Sewage spillages into the River Whitewater

Thames Water Holt Lane sewage discharge map
Thames Water Holt Lane sewage discharge map

Constructor damage to pipeline at Sainsbury’s site, North East Hook

The Whitewater Valley Preservation Society (WVPS) expressed concerns when the development of 500 houses on a site in North East Hook, adjacent to the roundabout on the A30, was first considered by Hart District Council.

The main reason for our concerns was the fact that the entire site sits on a slope (the West side of the river valley) which exposes the river not only to run-off from construction but, once built and sold, problems with the sewage generated by the site, given the lie of the land.

During the construction phase, there were indeed incidents of pollution to the river, despite assurances from Hart, and now the entire sewage system is reliant upon pumping of effluent into tanks on the site when the Thames Water network cannot handle the flow.

Whilst touring various pumping stations susceptible to sewage discharge recorded on the Thames Water sewage discharge map, WVPS committee member John Fleming, visited Holt Lane. Here it was apparent that flooding was occurring in the field next to the River Whitewater.   A Thames Water engineer informed Mr Fleming that builders on the Sainsbury’s site had damaged a sewage pipe carrying effluent to the storage tank on site. Thus putting all of the houses at risk of flooding with sewage effluent from the damaged pipeline.

The only solution available to Thames Water was to divert many tankers to the location of the damaged pipe, to collect the effluent and transport it to the Holt Lane storage tanks.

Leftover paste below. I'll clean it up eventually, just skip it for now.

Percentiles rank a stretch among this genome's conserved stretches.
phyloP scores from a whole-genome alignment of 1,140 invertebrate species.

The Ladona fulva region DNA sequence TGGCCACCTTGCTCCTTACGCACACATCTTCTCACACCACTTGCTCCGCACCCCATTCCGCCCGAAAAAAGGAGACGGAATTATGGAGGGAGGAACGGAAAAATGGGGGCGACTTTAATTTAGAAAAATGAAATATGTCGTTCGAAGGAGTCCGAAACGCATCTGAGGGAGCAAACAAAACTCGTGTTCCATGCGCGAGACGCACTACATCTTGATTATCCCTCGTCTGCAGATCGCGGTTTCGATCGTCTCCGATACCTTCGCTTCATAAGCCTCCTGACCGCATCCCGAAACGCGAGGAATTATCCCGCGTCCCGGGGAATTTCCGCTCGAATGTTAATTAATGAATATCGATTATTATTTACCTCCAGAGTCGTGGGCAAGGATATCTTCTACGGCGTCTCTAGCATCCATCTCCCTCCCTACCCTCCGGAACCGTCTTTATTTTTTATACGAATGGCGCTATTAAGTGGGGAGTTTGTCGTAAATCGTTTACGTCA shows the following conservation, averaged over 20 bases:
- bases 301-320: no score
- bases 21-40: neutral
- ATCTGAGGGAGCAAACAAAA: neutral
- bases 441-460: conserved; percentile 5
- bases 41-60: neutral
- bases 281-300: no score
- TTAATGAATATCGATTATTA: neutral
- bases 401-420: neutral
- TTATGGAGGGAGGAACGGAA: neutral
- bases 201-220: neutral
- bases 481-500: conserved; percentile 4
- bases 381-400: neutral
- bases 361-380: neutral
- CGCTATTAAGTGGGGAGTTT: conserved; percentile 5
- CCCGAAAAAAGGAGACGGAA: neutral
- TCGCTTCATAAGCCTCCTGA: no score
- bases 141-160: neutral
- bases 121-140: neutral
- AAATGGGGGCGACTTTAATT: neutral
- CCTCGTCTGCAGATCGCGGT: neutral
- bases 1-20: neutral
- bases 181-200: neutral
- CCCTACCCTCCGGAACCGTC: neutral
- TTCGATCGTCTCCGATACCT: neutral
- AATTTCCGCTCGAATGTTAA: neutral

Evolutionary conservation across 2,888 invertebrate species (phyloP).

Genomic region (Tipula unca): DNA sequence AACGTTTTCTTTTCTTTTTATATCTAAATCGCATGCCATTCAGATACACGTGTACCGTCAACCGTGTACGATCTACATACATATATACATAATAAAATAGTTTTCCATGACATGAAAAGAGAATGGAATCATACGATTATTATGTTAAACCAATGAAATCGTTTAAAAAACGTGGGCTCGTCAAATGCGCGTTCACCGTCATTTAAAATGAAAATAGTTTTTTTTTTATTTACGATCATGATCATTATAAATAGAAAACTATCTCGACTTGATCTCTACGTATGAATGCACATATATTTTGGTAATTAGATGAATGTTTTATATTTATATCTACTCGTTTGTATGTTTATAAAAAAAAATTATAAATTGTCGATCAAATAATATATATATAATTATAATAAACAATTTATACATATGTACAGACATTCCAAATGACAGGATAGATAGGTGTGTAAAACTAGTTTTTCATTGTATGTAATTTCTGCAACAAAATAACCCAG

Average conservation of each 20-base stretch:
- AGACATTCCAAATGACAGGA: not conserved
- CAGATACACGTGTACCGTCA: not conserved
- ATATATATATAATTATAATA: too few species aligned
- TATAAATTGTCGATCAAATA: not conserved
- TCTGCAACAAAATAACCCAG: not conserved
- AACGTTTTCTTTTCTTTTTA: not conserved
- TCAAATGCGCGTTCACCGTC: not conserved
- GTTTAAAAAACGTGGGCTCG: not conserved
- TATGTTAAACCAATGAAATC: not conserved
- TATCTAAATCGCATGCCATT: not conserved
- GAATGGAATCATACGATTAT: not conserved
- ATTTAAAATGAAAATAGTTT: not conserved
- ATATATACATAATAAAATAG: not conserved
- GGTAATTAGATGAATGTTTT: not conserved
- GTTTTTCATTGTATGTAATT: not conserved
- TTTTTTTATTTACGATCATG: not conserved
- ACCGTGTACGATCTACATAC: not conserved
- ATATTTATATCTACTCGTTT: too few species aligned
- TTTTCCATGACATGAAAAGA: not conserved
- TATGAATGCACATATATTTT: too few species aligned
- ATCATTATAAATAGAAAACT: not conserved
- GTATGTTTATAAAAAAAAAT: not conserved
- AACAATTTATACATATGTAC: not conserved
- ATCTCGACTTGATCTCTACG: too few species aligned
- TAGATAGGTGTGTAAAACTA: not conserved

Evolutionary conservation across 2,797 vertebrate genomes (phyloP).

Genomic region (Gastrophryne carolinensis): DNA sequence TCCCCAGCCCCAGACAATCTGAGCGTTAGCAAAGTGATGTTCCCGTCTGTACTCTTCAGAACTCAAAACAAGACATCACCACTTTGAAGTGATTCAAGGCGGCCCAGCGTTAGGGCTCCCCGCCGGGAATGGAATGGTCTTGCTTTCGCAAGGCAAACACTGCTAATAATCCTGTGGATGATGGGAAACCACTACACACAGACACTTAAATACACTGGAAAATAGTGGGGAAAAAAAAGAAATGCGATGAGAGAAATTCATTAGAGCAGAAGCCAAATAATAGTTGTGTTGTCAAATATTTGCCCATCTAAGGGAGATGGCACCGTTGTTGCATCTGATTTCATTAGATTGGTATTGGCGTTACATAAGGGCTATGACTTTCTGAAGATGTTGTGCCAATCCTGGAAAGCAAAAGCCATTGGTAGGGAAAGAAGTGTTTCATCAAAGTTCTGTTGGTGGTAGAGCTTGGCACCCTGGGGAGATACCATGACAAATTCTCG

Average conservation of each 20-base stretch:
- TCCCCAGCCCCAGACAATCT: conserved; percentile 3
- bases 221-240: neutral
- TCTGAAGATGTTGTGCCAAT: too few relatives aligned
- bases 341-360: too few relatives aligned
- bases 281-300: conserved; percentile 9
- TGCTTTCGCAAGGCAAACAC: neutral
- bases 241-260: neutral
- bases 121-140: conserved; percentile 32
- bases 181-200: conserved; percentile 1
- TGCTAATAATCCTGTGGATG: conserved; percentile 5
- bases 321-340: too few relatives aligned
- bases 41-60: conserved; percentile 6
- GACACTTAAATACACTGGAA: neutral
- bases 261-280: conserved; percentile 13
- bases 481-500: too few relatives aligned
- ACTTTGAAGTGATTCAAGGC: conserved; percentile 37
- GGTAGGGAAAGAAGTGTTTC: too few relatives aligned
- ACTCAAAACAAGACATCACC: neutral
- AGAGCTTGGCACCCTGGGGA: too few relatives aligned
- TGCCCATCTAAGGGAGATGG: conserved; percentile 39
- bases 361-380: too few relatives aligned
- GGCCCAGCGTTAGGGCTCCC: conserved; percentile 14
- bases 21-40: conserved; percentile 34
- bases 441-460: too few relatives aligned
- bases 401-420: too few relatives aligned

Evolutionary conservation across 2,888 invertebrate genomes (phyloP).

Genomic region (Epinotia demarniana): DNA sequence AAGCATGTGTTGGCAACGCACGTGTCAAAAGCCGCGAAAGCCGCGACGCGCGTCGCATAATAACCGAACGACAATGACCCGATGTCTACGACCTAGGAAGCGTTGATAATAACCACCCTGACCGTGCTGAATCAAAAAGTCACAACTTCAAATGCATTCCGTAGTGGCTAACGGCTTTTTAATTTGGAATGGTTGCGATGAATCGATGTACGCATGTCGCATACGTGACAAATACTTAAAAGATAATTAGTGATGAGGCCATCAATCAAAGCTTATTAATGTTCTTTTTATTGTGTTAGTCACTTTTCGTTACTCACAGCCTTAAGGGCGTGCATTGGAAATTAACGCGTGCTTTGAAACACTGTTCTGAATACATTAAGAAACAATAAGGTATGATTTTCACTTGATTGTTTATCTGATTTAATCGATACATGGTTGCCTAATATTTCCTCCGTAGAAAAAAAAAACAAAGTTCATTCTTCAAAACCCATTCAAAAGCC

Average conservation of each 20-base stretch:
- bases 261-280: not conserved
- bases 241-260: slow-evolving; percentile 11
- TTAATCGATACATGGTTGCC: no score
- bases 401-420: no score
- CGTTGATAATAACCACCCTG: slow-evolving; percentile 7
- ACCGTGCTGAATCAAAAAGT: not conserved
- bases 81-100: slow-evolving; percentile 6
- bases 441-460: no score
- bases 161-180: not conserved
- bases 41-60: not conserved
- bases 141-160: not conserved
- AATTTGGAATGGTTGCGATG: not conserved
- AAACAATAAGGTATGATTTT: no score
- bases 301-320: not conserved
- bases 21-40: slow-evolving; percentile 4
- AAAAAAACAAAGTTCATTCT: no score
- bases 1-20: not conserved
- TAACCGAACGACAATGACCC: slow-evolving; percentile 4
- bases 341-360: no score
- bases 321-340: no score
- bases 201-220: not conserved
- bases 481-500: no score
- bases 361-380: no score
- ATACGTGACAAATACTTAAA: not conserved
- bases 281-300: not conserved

Holt Lane pumping station links into the system leading to Hartley Wintney treatment works, but at times of heavy rainfall, the system is overwhelmed and effluent must be stored until capacity is available.

Since Holt Lane is known to need tankers to avoid having to discharge into the river, in these heavy rainfall conditions, the problem at Hook will inevitably lead to discharge into the Whitewater.

WVPS Chairman, Candy Burnyeat, and Mr Fleming feel this is sufficiently important for members to be informed and to write to the new Chief Executives of Hart and the Environment Agency.

WVPS believes there should be a full investigation into and report on the damage caused to the river, and actions proposed to alleviate the environmental impact on its chalk stream ecology.

The working of the current system and its reliance on holding tanks, especially in view of the changing climate and therefore weather patterns, should be the subject of an urgent review. There is a need to increase the capacity of the wastewater system to Hartley Wintney, thereby removing the constant danger of effluent discharging into to River Whitewater.